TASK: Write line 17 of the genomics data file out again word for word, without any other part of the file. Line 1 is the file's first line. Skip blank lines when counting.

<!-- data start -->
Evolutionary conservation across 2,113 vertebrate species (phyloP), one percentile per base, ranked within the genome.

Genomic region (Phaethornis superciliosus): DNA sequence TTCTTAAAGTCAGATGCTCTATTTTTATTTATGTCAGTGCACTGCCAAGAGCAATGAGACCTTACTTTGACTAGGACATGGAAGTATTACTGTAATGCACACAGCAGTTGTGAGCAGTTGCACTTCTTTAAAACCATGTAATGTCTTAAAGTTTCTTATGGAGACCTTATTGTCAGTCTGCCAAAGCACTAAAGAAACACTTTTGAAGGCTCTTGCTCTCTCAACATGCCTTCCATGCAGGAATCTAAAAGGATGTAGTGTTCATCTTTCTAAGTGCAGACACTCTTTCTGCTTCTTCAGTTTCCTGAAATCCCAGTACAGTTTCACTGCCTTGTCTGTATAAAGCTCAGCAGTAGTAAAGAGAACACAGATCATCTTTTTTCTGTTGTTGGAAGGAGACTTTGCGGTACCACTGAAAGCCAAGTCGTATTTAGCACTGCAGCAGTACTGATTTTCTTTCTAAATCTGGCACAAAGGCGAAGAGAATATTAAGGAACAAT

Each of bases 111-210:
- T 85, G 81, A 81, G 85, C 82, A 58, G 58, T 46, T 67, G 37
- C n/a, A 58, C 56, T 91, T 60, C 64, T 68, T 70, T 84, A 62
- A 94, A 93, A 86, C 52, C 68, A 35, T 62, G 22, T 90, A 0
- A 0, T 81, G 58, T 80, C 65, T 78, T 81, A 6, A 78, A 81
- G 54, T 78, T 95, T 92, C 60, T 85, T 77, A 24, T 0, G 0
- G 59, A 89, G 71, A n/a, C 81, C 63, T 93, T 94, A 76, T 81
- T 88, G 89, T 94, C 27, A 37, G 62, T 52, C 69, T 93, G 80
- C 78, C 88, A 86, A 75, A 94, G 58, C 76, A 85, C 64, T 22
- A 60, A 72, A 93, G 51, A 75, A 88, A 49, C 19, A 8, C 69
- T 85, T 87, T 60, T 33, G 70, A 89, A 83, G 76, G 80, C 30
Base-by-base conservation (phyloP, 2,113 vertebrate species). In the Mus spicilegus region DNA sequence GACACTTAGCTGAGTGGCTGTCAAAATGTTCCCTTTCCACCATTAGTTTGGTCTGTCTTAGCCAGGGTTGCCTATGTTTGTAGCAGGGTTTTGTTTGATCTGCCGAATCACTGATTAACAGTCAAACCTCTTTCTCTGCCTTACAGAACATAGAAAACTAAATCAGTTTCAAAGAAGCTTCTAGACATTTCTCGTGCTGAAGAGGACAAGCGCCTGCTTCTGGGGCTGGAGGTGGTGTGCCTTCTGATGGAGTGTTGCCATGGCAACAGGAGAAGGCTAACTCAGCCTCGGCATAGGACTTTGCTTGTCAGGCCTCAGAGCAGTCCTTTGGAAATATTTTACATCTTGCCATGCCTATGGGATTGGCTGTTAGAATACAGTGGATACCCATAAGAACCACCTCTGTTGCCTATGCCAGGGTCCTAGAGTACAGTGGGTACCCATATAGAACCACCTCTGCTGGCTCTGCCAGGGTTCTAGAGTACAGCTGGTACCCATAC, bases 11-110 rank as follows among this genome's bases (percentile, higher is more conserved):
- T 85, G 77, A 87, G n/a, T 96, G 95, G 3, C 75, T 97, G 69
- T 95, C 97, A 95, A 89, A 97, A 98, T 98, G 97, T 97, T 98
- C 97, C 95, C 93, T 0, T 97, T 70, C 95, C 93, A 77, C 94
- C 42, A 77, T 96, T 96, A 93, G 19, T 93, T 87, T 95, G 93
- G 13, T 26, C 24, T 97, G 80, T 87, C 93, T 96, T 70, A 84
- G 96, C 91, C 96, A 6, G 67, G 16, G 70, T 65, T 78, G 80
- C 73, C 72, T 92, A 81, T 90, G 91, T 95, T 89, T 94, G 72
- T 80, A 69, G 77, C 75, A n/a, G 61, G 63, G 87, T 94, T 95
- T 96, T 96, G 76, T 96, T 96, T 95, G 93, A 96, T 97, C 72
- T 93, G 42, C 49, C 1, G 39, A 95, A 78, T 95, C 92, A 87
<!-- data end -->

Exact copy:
- C 97, C 95, C 93, T 0, T 97, T 70, C 95, C 93, A 77, C 94